A couple of weeks ago, I was sitting round a table with a bunch of friends, having a few beers. One of my fellow-drinkers, thinking that I was an expert in these matters, asked me what the “best” mortgage for him might be. It turned out that his two-year fixed loan was coming to an end and he is searching for an alternative.
I hate questions like this. They get in the way of drinking time and leave everyone else listening in on the discussion totally bored to tears. They also imply you are an “expert” in mortgages or other financial matters and I am not.
What amazed me this time, however, was that everyone seemed to be, well, if not riveted, certainly interested in the conversation. It dawned on me that over the course of the next 12 months or so, almost everyone there will need a new mortgage when their current fixed or discounted rate comes to an end.
In many cases, those present were on some form of tracker mortgage and although they had enjoyed the benefits of the past two years’ low interest rates, they were starting to get twitchy about the prospect of a Bank of England bank rate rise later this year. In due course, every one of them will make a decision about their loan. Most will do so after talking to their existing lender. This is in line with current figures from the FSA, which suggest that about 50 per cent of loans are now taken out directly through a lender.
If so, the chances are also high that they will opt for a non-advised transaction. Statistics indicate the majority of non-advised transactions take place when borrowers go directly through a lender.
Yet what was striking about our conversation that day was that in every single case, when I asked if they would be taking advice before they chose a new mortgage, my friends told me they would be.
Now, either I have the most advice-needy friends in the country or there is a massive lack of understanding of the process. Borrowers may think they are being advised but, In fact, they are simply being offered a mortgage and some information to go with it.
The truth is that the system is not working. It is quite clear that the FSA’s definition of “advice” is totally different to that held by the vast majority of consumers.
Right now, this is not as important as it might have been three or four years ago. At the height of the housing boom, tens of thousands of new property buyers were flocking to lenders and intermediaries.
Many of them were, in hindsight, not the most appropriate borrowers. Today, by contrast, most lenders dole out their mortgages with an eyedropper. But that still leaves millions of legacy clients they need to deal with in the next 18 months, as interest rates are expected to rise.
Last November, the FSA published a mortgage market review consultation paper on distribution and disclosure and asked if it should continue to allow people to get a mortgage without advice.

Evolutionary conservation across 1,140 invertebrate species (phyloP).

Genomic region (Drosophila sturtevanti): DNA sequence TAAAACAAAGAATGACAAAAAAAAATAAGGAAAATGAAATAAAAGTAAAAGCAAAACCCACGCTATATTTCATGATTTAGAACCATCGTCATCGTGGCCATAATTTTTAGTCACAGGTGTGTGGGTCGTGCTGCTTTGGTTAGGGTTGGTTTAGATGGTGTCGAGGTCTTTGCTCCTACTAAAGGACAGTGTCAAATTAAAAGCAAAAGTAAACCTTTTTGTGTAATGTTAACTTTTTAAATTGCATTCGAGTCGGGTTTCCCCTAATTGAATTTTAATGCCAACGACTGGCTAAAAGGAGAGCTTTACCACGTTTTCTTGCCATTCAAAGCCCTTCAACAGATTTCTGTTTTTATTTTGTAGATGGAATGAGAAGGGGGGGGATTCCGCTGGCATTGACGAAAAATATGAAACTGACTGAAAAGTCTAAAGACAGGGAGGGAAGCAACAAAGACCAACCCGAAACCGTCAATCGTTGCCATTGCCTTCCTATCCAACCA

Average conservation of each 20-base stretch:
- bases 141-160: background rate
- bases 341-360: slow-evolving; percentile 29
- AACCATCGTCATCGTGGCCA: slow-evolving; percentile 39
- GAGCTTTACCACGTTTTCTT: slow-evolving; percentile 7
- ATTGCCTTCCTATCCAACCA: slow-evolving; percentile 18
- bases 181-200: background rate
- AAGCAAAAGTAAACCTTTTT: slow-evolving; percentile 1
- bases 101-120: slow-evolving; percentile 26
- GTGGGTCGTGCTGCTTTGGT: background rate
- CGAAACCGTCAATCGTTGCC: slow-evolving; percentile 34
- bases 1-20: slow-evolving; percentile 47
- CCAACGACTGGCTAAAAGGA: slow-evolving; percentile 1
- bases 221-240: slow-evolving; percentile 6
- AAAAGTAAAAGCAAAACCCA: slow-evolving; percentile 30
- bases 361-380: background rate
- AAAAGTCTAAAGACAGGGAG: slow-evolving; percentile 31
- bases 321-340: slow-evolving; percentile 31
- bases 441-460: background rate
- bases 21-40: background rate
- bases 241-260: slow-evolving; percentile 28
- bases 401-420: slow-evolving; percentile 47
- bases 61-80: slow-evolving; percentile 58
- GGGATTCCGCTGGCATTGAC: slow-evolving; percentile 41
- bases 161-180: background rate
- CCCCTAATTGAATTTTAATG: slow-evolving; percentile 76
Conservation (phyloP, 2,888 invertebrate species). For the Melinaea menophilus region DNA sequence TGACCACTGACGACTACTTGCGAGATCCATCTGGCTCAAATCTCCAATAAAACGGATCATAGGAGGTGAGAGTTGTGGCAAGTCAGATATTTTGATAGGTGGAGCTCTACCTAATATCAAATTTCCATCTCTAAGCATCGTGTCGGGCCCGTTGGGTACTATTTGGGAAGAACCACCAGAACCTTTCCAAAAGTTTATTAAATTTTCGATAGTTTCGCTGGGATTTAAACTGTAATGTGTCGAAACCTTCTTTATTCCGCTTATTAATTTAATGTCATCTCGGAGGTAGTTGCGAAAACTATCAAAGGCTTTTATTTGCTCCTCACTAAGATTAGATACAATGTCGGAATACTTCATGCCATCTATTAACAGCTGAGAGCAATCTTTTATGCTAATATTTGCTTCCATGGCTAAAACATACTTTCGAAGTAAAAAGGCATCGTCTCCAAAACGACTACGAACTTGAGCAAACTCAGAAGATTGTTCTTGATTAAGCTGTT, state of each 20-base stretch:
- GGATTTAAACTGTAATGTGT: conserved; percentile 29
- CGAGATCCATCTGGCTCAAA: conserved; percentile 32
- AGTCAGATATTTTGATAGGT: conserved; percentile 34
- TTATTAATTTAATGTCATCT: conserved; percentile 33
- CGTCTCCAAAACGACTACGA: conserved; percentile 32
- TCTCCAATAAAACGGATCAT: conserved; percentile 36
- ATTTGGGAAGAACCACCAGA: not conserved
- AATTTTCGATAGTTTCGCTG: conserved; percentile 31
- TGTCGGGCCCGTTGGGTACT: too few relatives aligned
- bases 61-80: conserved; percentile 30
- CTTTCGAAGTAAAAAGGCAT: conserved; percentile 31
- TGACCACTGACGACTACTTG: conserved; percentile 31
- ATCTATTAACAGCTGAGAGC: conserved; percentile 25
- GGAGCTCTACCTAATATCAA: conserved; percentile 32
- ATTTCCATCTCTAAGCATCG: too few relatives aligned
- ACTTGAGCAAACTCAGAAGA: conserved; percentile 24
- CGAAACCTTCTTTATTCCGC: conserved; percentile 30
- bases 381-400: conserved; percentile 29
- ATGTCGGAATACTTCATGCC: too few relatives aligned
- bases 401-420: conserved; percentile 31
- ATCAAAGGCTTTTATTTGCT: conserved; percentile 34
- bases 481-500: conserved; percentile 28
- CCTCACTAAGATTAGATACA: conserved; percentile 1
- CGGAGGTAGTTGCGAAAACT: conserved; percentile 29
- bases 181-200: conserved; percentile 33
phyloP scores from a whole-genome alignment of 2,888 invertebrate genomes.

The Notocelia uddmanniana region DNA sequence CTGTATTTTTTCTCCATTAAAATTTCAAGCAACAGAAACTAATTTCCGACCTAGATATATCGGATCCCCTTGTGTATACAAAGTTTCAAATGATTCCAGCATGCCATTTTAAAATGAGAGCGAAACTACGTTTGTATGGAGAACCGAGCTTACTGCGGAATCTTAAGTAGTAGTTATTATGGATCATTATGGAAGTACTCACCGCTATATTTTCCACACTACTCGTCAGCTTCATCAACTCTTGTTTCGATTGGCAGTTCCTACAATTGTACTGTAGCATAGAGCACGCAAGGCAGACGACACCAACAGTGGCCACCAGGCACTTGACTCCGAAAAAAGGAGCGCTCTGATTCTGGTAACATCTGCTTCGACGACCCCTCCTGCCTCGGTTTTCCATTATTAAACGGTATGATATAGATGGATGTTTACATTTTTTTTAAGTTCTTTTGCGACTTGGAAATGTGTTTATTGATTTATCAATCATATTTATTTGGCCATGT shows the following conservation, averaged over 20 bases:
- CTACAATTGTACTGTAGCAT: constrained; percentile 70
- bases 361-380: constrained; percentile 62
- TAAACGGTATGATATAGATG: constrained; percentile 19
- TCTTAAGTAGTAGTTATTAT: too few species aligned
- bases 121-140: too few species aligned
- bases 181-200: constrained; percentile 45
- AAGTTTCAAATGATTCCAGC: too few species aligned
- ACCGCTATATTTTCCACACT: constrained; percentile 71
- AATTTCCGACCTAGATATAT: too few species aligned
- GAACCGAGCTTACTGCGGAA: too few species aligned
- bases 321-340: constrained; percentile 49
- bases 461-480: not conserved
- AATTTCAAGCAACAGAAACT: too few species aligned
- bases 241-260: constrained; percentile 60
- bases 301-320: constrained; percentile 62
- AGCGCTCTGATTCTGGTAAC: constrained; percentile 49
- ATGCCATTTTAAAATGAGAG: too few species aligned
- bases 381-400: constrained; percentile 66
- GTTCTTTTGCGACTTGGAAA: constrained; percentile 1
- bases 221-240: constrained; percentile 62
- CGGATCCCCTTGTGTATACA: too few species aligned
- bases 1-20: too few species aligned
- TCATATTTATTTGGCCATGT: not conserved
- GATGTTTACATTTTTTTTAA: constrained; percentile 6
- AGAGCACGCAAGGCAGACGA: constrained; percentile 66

The Association of Mortgage Intermediaries’ response is for mortgage advice to be mandatory for most people, particularly first-time buyers, credit-impaired borrowers and those borrowing into retirement. By contrast, the Council of Mortgage Lenders and the Intermediary Mortgage Lenders Association believe customers should be able to choose between advised and non-advised transactions.
Reading some of the comments on the issue in the past few months, it is hard not to avoid the conclusion that both sides are engaged in a battle over future income streams. To this end, consumers’ presumed “needs” are being dragged out and waved about in much the same way as a reliquary is used to head a religious procession – to impress the masses and show that God is on your side.
My own view is that, oddly enough, I agree with elements of both sides’ arguments. The AMI is right to say that consumers – especially new borrowers and the financially impaired – should receive advice before they take out a mortgage.
But that is different from making it compulsory – people should be free to make their own decision, based on a clear understanding of the risks involved for them if they make the wrong decision.
The issue, it seems to me, is that of disclosure. The regulator ought to have very clear guidelines in place, whereby lenders are forced to inform that lenders – and intermediaries – make very clear to their customers the difference between advised and non-advised sales, what the potential consequences of a non-advised sale could be legally, that the range of mortgages on offer by a lender may not be whole of market.
Customers should also be told the presumption in some categories of borrowers is that they take advice and if they do not, they must sign a form saying they are choosing to take the non-advised route.
Over the past five or 10 years, what has become increasingly striking is that advisers – in whatever area of the market – have abandoned the notion of full status and product disclosure. It is time for independent advisers to claim it back.
Nic Cicutti can be contacted via firstname.lastname@example.org